Toad Lane Return

Somehow I made it through Israeli security without being interrogated. It was pretty funny when they had my bag open, and 30 keffiyehs sprawled across the table – they asked: “you have a lot of scarves?”. They also found my book on refuse-nicks, and one on Israeli settler violence.

Arriving back in Toronto is a relief, but it feels strange to be back at Toad Lane without actually having a room to live in. Tonight there is a house meeting, and I’ll find out if I can couch surf here for a few weeks.

Toronto smells wonderful – summer green everywhere, people hanging out on porches, lots of activism. Everything is so different from West Bank. I feel I’ve changed a lot since I left this place at the end of April – I’m quieter, less cognitive, less interested in debating with people to show them that they are wrong. For instance, I’m not interested anymore in the debate over “Israeli Apartheid”. This is a debate over semantics that serves (and has the goal of) concealing the real situation in Palestine – something I’m not interested in being a part of. Of course the Zionist entity is apartheid – more than this, it’s a national socialist state where most property is owned in common and redistributed back to the Jewish nation. Also, it isn’t really a state because it doesn’t have borders, but is constantly expanding by expropriating more and more indigenous land. And it’s fundamentally a national-colonist state, because it holds that any jew, anywhere in the world, has a greater right to live in a village in the state of Israel than a person who was depopulated from that village as a child. But these are just facts – I’m not interested in debating them.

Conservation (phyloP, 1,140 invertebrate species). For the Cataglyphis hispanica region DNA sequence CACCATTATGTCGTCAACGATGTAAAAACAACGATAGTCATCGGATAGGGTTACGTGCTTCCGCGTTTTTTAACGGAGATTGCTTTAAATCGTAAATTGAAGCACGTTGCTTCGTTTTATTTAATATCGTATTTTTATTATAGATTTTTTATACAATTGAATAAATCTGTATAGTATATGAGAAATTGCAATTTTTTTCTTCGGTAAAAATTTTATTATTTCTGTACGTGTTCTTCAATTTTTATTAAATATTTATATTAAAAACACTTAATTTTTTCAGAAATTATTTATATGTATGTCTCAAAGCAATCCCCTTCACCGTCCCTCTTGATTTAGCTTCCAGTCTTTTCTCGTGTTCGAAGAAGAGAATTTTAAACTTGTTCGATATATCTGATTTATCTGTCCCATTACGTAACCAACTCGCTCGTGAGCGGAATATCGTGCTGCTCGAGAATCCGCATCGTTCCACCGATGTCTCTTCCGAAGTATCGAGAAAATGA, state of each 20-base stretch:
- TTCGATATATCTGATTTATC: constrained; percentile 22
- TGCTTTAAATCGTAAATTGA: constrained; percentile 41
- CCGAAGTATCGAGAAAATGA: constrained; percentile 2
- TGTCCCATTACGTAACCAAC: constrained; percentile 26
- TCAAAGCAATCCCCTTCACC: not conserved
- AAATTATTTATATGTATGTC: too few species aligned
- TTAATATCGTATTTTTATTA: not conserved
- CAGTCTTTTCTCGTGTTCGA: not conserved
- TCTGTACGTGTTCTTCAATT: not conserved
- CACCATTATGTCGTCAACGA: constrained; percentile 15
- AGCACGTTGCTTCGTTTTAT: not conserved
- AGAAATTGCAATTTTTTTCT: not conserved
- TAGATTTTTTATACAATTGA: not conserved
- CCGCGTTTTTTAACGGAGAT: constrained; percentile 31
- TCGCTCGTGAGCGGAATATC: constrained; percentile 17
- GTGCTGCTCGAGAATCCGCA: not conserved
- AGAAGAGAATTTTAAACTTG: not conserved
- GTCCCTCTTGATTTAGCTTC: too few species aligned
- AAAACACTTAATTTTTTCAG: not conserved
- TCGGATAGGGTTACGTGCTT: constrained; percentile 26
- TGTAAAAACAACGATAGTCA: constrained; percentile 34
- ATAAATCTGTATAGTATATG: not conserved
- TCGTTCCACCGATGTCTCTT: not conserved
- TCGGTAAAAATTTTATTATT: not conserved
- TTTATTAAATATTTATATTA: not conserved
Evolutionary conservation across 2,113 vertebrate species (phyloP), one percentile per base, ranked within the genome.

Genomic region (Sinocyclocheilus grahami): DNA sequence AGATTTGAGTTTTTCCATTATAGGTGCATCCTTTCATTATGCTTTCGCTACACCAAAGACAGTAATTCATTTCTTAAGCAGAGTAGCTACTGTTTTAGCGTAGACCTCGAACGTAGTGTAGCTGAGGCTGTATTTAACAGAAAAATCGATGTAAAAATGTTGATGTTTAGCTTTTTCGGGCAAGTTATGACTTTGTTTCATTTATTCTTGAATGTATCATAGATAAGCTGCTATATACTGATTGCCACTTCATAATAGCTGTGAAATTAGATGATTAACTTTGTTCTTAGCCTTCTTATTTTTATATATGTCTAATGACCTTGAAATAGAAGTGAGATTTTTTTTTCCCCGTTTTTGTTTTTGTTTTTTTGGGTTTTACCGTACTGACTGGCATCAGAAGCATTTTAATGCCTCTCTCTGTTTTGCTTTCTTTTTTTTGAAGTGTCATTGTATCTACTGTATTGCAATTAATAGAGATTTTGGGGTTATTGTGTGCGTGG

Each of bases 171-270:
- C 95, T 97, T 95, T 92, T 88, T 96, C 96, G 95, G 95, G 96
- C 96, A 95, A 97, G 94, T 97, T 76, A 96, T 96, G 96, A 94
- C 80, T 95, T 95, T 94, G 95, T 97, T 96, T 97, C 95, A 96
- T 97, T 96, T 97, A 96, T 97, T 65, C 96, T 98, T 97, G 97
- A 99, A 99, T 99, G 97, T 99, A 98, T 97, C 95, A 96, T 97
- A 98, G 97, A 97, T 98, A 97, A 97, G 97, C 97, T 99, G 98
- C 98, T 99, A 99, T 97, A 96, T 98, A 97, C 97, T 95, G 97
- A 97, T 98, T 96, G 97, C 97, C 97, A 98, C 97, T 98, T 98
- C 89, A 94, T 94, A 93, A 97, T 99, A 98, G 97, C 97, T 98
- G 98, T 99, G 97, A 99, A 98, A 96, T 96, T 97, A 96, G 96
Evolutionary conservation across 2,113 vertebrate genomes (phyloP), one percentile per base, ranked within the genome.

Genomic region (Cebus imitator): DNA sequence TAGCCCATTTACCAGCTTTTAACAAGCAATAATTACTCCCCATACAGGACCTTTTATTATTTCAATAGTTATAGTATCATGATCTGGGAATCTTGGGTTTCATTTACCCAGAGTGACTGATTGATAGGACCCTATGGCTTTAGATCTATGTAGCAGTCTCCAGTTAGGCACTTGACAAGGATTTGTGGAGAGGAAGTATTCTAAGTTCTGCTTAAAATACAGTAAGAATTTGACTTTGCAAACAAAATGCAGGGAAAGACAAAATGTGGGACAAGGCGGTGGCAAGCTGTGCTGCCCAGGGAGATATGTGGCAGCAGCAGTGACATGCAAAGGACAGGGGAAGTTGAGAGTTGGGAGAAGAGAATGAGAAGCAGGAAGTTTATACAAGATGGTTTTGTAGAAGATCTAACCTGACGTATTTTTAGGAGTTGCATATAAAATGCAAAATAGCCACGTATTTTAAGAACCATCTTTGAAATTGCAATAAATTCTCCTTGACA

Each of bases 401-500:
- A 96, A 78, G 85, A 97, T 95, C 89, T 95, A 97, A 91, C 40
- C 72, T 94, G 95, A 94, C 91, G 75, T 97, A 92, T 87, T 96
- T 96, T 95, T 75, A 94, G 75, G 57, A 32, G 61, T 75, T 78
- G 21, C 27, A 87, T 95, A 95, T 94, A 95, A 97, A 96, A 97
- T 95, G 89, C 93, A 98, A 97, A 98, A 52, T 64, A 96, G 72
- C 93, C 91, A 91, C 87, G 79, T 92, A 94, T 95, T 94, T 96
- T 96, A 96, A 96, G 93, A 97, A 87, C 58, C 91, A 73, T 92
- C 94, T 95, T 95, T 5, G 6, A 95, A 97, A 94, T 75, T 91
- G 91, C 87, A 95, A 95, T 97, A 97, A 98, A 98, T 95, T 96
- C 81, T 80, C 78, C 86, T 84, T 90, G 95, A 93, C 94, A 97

If you want to ask me about my experience in Palestine, go ahead. And if you want to explain to me how your experience was different – that’s fine, do so respectfully. But don’t bicker with me, or expect me to indulge you in one of the popular contemporary debates.

I need now to learn how to live in Toronto again. I need to get a phone, buy groceries, plan my schoolwork over the next few months, meet with professors, and plan my return to the West Bank. Luckily, the weather is wonderful.

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